Oh hell, a fan favourite match, as if this tape could get any worse. It doesn’t matter who is in the ring, the fan favourites curse is sure to make it unwatchable. This is from August 1990 in Providence, Rhode Island, and right away Bossman’s buttons are undone, which of course means he must be blown up already. My theories hold water dammit! DiBiase goes to leave because Bossman is wielding his nightstick. He protests to the ref that he didn’t sign a contract for the match to get beaten with a stick. He has a point. A lot of stalling here, I would love to see some workrate on display somewhere on this tape…DiBiase finally gets in the ring and Bossman takes him apart with a flurry of shots and a reverse atomic drop. DiBiase rolls out of the ring to compose himself, but Bossman follows him and continues the onslaught outside the ring, slamming his head into the ring and the steps. He then takes his belt off and chokes and whips DiBiase, which must surely be classed as unreasonable police brutality! DiBiase hasn’t got a move in yet, but he gets his chance when Bossman misses a splash, then he picks up the nightstick in the corner and waffles Bossman in the stomach with it while the ref is distracted by Virgil. Great selling and bumping from Bossman, typified by the way he takes a whip to the ring post. It’s one of the best bumps of the move I have seen. Bossman had a very unique and interesting way of taking stuff, he was an underrated talent at his peak. DiBiase returns the favour from earlier by throwing Bossman into the steps, and continues to pound on him in the ring. A double axe handle from the middle rope takes Bossman down, but DiBiase waits to capitalise. The beating continues, and a clothesline eventually sends Bossman to the mat, but he flurries with a number of quick punches to the stomach. Despite this is a fan favourites match and it has been good! Bossman is really on today, and DiBiase looks motivated. A bearhug from DiBiase slows Bossman and the match pace, but he fights out and a double clothesline sends both of them down. DiBiase goes for the axe handle from the middle again, but Bossman catches him with a gut punch and takes him down. Bossman fires up and takes DiBiase out, but then brings in Virgil and wipes him out with a big boot. Bossman beats on both guys as the bell rings. It’s a shitty DQ win for Ted DiBiase, which doesn’t make any sense. I think he is disqualified for bringing Virgil into the ring, but it’s just nonsense. A poor end to a good little match, which surpassed my low expectations. The best thing on the tape so far.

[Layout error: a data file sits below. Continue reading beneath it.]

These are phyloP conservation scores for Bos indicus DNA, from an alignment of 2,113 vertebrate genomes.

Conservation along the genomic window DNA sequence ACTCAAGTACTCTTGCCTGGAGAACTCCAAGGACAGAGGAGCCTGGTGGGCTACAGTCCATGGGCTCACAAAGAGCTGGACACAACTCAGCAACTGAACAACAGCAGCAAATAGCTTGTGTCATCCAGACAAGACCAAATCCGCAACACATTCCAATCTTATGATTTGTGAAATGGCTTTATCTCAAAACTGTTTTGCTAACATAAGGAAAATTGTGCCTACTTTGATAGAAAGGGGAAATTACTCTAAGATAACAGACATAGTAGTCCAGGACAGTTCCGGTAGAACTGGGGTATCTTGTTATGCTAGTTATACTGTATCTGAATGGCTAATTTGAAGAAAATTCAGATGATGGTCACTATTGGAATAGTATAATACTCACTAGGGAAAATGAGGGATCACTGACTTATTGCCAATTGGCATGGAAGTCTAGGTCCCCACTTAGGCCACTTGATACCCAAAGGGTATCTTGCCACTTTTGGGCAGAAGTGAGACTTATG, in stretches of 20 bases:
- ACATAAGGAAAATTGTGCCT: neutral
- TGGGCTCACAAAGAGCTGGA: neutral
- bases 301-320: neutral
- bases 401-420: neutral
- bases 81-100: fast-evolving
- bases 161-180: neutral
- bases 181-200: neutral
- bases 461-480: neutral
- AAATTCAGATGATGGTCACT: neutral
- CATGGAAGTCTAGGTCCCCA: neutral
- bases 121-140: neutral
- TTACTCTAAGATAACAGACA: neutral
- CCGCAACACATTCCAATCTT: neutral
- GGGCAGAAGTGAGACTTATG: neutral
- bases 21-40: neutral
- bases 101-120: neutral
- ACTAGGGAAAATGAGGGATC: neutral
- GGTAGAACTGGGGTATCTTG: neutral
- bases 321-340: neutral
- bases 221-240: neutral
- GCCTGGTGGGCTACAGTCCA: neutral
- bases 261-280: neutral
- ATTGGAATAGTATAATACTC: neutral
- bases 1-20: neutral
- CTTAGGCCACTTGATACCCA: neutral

Final Rating: **½